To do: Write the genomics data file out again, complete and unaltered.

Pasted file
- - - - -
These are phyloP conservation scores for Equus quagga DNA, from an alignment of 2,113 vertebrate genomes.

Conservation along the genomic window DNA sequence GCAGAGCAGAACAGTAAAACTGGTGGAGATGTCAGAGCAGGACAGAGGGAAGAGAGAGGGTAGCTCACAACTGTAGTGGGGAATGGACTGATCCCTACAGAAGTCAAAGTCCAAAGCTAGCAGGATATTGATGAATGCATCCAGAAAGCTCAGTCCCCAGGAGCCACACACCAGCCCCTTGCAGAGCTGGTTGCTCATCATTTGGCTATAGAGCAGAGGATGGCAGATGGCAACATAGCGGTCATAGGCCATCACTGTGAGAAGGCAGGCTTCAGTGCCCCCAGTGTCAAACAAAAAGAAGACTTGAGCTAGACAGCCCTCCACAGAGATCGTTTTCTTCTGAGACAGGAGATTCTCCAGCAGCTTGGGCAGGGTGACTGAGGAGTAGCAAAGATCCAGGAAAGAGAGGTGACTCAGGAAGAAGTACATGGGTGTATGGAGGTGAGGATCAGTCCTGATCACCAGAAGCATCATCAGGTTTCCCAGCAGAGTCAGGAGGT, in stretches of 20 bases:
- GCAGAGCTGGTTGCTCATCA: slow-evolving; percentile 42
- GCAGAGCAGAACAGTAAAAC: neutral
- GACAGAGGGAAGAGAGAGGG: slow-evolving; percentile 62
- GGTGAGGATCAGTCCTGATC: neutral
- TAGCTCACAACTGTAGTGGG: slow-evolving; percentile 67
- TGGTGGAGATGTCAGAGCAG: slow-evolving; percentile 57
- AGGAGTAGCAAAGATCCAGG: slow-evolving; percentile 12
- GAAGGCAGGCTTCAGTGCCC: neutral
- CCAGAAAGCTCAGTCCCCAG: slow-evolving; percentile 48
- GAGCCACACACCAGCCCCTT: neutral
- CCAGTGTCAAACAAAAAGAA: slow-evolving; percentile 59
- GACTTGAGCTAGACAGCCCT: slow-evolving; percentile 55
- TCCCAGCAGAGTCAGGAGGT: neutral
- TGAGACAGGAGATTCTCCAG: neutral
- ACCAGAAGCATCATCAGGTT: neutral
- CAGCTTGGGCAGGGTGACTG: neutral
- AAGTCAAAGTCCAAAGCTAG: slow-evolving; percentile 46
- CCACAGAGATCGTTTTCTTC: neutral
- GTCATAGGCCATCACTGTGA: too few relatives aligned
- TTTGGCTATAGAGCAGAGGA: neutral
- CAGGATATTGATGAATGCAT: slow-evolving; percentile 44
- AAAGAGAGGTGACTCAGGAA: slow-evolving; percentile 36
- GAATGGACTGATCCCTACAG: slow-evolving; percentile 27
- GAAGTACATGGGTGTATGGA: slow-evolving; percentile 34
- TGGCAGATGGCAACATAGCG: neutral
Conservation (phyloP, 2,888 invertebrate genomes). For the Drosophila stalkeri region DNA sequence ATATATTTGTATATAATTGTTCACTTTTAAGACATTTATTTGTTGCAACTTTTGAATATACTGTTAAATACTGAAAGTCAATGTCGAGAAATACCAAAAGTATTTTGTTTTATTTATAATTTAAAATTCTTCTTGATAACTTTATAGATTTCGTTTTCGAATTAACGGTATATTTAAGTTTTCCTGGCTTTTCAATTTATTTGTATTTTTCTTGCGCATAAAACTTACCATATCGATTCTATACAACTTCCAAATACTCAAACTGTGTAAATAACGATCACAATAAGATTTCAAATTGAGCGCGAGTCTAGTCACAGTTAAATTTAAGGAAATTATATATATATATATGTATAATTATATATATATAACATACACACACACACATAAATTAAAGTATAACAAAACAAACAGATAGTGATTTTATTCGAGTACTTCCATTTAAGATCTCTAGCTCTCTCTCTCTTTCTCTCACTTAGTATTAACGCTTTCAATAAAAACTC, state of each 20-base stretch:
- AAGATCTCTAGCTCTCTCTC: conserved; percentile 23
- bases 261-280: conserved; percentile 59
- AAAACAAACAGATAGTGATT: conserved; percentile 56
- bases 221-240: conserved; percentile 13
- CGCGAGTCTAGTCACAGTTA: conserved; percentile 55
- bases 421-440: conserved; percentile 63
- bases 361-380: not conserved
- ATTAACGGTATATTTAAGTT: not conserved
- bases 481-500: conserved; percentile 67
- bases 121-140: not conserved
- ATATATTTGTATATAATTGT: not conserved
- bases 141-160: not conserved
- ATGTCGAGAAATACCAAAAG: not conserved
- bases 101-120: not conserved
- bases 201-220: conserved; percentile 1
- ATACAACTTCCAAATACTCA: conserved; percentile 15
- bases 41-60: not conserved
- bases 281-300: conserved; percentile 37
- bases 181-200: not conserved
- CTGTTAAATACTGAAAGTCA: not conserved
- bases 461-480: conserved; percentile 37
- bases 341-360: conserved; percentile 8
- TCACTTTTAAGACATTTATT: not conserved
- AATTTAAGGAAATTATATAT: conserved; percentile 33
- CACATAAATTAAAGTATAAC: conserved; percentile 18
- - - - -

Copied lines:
These are phyloP conservation scores for Equus quagga DNA, from an alignment of 2,113 vertebrate genomes.

Conservation along the genomic window DNA sequence GCAGAGCAGAACAGTAAAACTGGTGGAGATGTCAGAGCAGGACAGAGGGAAGAGAGAGGGTAGCTCACAACTGTAGTGGGGAATGGACTGATCCCTACAGAAGTCAAAGTCCAAAGCTAGCAGGATATTGATGAATGCATCCAGAAAGCTCAGTCCCCAGGAGCCACACACCAGCCCCTTGCAGAGCTGGTTGCTCATCATTTGGCTATAGAGCAGAGGATGGCAGATGGCAACATAGCGGTCATAGGCCATCACTGTGAGAAGGCAGGCTTCAGTGCCCCCAGTGTCAAACAAAAAGAAGACTTGAGCTAGACAGCCCTCCACAGAGATCGTTTTCTTCTGAGACAGGAGATTCTCCAGCAGCTTGGGCAGGGTGACTGAGGAGTAGCAAAGATCCAGGAAAGAGAGGTGACTCAGGAAGAAGTACATGGGTGTATGGAGGTGAGGATCAGTCCTGATCACCAGAAGCATCATCAGGTTTCCCAGCAGAGTCAGGAGGT, in stretches of 20 bases:
- GCAGAGCTGGTTGCTCATCA: slow-evolving; percentile 42
- GCAGAGCAGAACAGTAAAAC: neutral
- GACAGAGGGAAGAGAGAGGG: slow-evolving; percentile 62
- GGTGAGGATCAGTCCTGATC: neutral
- TAGCTCACAACTGTAGTGGG: slow-evolving; percentile 67
- TGGTGGAGATGTCAGAGCAG: slow-evolving; percentile 57
- AGGAGTAGCAAAGATCCAGG: slow-evolving; percentile 12
- GAAGGCAGGCTTCAGTGCCC: neutral
- CCAGAAAGCTCAGTCCCCAG: slow-evolving; percentile 48
- GAGCCACACACCAGCCCCTT: neutral
- CCAGTGTCAAACAAAAAGAA: slow-evolving; percentile 59
- GACTTGAGCTAGACAGCCCT: slow-evolving; percentile 55
- TCCCAGCAGAGTCAGGAGGT: neutral
- TGAGACAGGAGATTCTCCAG: neutral
- ACCAGAAGCATCATCAGGTT: neutral
- CAGCTTGGGCAGGGTGACTG: neutral
- AAGTCAAAGTCCAAAGCTAG: slow-evolving; percentile 46
- CCACAGAGATCGTTTTCTTC: neutral
- GTCATAGGCCATCACTGTGA: too few relatives aligned
- TTTGGCTATAGAGCAGAGGA: neutral
- CAGGATATTGATGAATGCAT: slow-evolving; percentile 44
- AAAGAGAGGTGACTCAGGAA: slow-evolving; percentile 36
- GAATGGACTGATCCCTACAG: slow-evolving; percentile 27
- GAAGTACATGGGTGTATGGA: slow-evolving; percentile 34
- TGGCAGATGGCAACATAGCG: neutral
Conservation (phyloP, 2,888 invertebrate genomes). For the Drosophila stalkeri region DNA sequence ATATATTTGTATATAATTGTTCACTTTTAAGACATTTATTTGTTGCAACTTTTGAATATACTGTTAAATACTGAAAGTCAATGTCGAGAAATACCAAAAGTATTTTGTTTTATTTATAATTTAAAATTCTTCTTGATAACTTTATAGATTTCGTTTTCGAATTAACGGTATATTTAAGTTTTCCTGGCTTTTCAATTTATTTGTATTTTTCTTGCGCATAAAACTTACCATATCGATTCTATACAACTTCCAAATACTCAAACTGTGTAAATAACGATCACAATAAGATTTCAAATTGAGCGCGAGTCTAGTCACAGTTAAATTTAAGGAAATTATATATATATATATGTATAATTATATATATATAACATACACACACACACATAAATTAAAGTATAACAAAACAAACAGATAGTGATTTTATTCGAGTACTTCCATTTAAGATCTCTAGCTCTCTCTCTCTTTCTCTCACTTAGTATTAACGCTTTCAATAAAAACTC, state of each 20-base stretch:
- AAGATCTCTAGCTCTCTCTC: conserved; percentile 23
- bases 261-280: conserved; percentile 59
- AAAACAAACAGATAGTGATT: conserved; percentile 56
- bases 221-240: conserved; percentile 13
- CGCGAGTCTAGTCACAGTTA: conserved; percentile 55
- bases 421-440: conserved; percentile 63
- bases 361-380: not conserved
- ATTAACGGTATATTTAAGTT: not conserved
- bases 481-500: conserved; percentile 67
- bases 121-140: not conserved
- ATATATTTGTATATAATTGT: not conserved
- bases 141-160: not conserved
- ATGTCGAGAAATACCAAAAG: not conserved
- bases 101-120: not conserved
- bases 201-220: conserved; percentile 1
- ATACAACTTCCAAATACTCA: conserved; percentile 15
- bases 41-60: not conserved
- bases 281-300: conserved; percentile 37
- bases 181-200: not conserved
- CTGTTAAATACTGAAAGTCA: not conserved
- bases 461-480: conserved; percentile 37
- bases 341-360: conserved; percentile 8
- TCACTTTTAAGACATTTATT: not conserved
- AATTTAAGGAAATTATATAT: conserved; percentile 33
- CACATAAATTAAAGTATAAC: conserved; percentile 18